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On the Hunt for Better Customer Service

By Mandy Reed, Global Head of Marketing

The world always seems to be on the hunt for the next thing that will be bigger and better – the newest tech gadget, the latest fashion trend, the hottest social media challenge, the next break-out Netflix show. As customers, we want the best deal, the most innovative products and the greatest experience possible. This means that companies are always on the hunt for ways to meet those expectations, build brand loyalty and deliver a better customer experience.

Last week we celebrated Customer Service Week and CX Day, two annual events that place a spotlight on the importance of customer service and your overall customer experience as well as the people involved in supporting your customers. At Creative Virtual, we recognised these global celebrations with a special series of blog posts written by members of our expert team and published throughout the week. Each contributor selected their own topic independently, and the result was a well-rounded look at how humans and machines can help companies on that hunt for better customer service.

On Tuesday, we published a post by Rachel Freeman in which she explores the struggles contact centres have been facing during the pandemic. Long wait times have been fuelled by a sharp rise in calls combined with the unpredictability of available agents due to office closures and quarantines. She advocates for letting self-help tools, such as virtual agents and chatbots, share the burden being felt by contact centres.

“Let’s give the machines space to help, freedom to work” Rachel writes. This combination of humans and machines can create a seamless experience and more efficient customer service interactions. At the same time, using this approach helps companies prioritise the health and well-being of both their customers and employees.

This provided the perfect set-up for Laura Ludmany’s Customer Service Week Musings on how a machine knows if it’s wrong which we published on Wednesday. In her post, she takes a closer look at the different approaches that can be used to ‘teach’ chatbots and virtual agents. Her conclusion? When it comes to using these AI tools to provide customer service, they can only be trained appropriately with real-life user inputs.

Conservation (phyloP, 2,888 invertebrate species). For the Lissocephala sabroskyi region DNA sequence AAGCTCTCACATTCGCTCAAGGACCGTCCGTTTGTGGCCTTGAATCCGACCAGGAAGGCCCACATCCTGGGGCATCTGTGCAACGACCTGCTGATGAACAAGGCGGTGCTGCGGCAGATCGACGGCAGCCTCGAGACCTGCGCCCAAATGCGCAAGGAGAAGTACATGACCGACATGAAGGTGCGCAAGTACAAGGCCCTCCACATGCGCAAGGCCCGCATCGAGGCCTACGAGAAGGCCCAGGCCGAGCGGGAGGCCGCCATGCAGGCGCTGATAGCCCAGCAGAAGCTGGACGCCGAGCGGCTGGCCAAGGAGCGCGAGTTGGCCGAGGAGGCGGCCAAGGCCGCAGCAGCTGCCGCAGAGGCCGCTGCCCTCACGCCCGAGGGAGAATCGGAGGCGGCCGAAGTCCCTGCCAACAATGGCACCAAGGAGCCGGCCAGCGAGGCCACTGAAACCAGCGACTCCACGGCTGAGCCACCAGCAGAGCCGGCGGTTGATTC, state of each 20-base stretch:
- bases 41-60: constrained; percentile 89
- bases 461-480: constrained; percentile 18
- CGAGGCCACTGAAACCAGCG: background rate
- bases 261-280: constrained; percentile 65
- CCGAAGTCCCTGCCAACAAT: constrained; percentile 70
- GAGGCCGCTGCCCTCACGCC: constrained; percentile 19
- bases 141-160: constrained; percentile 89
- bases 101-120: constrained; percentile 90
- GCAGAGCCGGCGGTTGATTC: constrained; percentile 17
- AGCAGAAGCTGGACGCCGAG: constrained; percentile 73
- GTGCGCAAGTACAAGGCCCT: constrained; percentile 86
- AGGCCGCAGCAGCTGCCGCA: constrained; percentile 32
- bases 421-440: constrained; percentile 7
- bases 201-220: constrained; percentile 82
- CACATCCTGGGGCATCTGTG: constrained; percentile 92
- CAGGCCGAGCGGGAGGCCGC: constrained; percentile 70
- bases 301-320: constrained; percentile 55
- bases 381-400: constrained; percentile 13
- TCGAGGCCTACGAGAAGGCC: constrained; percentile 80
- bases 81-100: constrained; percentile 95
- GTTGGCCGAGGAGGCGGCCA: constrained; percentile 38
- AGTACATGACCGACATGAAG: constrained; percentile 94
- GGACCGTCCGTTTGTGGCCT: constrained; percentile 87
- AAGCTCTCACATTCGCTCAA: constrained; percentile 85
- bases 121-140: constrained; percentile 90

Laura uses her experience working with self-service virtual agents to describe this hybrid approach and the different ways data can be collected from users and applied by the tool to learn about what is right and wrong. “As long as AI tools serve customer queries,” she explains, “they will always face unknown questions, hence they will never stop learning and rewriting their existing set of rules.”

She ends her post by recognising the important role humans, both customers and the virtual agent experts, have in helping these self-service tools deliver a continuously improving experience. This theme of the importance of the human touch was then picked up in Thursday’s post by Björn Gülsdorff.

Björn starts by recalling the presentation he gave in March at the CCW 2020 conference in Berlin which was all about the human touch in AI. The human touch was a hot topic at the event, being seen as the latest trend in Bot Building, and one that Creative Virtual has been doing for years. In his session, Björn talked about putting your customer in the centre of the project, keeping the human experts involved and giving the virtual agent’s responses a personal touch to improve the customer experience.

Now, seven months on from that conference, Björn acknowledges, “The human touch has a different meaning in a world where hugs are considered a danger.” He advocates for the use of technology to bridge the gaps created by the physical distancing needed to control the spread of COVID-19 but stresses the importance of remembering that these are just tools being used to connect people. Keeping the human touch in customer service by keeping humans in the loop is more important than ever.